Congratulations on the Horizon Award, first and foremost.
Thank you so much!
I love the idea of your short film. Can you walk me through your inspiration for it?
I grew up along the Chicago waterfront. I used to swim there as a kid and get ice cream from the guys who were walking up and down water just like the guys in my doc. This place really is home, and the inspiration was the question, what does it mean to call out for connection? During the pandemic, we’ve been advised not to physically reach people, so how can we combat that? This past summer, I thought I’d take a walk in this really familiar place and see if I can meet anyone interesting. I had it on my mind for a while, wondering what are the stories of the peddlers, the people who walk and sell food on the streets? Because they meet so many people every day. I kept going back to the calling out and wondering how I could make myself more available. As a documentary filmmaker, how can I be available for stories when they come up?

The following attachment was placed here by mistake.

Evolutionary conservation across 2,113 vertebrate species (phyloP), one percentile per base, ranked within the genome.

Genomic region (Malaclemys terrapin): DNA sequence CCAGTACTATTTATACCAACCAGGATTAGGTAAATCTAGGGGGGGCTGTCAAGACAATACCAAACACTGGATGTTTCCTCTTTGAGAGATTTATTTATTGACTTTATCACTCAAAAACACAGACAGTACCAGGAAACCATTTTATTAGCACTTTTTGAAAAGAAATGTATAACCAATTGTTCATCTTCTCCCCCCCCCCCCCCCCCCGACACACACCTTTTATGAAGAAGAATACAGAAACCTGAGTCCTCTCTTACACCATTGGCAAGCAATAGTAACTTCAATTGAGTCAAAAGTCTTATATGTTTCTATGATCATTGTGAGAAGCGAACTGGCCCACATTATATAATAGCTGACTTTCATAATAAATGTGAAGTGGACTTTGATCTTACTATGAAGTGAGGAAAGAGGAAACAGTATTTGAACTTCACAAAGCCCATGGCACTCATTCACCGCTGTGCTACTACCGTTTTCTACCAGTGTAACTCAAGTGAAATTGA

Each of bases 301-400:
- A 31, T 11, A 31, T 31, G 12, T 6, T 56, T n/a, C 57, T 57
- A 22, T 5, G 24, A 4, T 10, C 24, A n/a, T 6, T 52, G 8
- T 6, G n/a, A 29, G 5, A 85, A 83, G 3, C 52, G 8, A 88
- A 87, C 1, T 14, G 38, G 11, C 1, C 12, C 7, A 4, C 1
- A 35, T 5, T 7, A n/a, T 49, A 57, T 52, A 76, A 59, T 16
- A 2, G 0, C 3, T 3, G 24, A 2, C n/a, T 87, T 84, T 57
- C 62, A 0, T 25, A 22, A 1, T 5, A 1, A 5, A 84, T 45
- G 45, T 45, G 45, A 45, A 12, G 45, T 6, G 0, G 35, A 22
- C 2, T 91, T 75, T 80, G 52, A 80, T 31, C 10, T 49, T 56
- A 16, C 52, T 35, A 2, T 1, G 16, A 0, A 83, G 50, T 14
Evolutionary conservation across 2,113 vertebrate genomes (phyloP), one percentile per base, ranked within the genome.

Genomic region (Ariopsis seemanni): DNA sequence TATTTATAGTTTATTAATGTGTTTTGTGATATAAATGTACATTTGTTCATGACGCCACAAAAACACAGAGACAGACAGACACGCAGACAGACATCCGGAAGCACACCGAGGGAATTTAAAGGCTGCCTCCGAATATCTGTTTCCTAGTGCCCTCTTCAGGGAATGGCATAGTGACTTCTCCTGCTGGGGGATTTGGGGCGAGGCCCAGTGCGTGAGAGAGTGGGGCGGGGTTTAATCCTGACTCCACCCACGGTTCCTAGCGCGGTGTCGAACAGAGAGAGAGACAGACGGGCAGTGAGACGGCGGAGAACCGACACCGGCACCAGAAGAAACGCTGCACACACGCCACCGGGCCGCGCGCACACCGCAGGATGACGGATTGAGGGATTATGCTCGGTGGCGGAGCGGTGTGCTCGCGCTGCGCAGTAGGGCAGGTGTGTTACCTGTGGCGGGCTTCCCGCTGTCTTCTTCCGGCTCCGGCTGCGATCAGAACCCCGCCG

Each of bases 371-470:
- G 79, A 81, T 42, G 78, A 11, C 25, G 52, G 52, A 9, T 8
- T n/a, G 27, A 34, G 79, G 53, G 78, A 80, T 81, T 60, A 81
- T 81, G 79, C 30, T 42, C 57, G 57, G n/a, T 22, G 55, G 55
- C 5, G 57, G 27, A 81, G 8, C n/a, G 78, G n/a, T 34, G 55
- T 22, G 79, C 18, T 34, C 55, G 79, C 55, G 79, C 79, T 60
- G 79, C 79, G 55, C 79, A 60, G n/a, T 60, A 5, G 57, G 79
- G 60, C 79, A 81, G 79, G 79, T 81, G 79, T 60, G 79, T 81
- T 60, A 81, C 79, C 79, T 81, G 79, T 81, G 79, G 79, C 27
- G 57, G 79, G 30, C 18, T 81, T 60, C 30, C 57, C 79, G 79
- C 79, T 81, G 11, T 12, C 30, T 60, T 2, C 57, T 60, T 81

How did you approach your subjects, Ricardo and Abraham?
Once I was on the lakefront, I called my camera guy and said, ‘Hey, can you get over here with your camera? I’ve got a story.’ And that was this film. Ricardo and Abraham barely spoke any English, and they were like, ‘Okay, what ice cream do you want?’ And I was like no no no, well yes, but no, I really want to hear your story. Being a student helped. There aren’t many instances where being my age and a student is a strength, but in this case, they didn’t see me as exploiting them because it was a student project, I grew up here, and luckily I know a little Spanish, and my sound guy speaks fluent Spanish. So we had this three-way conversation where I’d talk to the guys in my really broken Spanish, my sound guy would jump in and help translate, and we went from there. I said to those guys that I was going to match the price of any ice cream anyone bought, so that was my pitch to them. They were like, okay.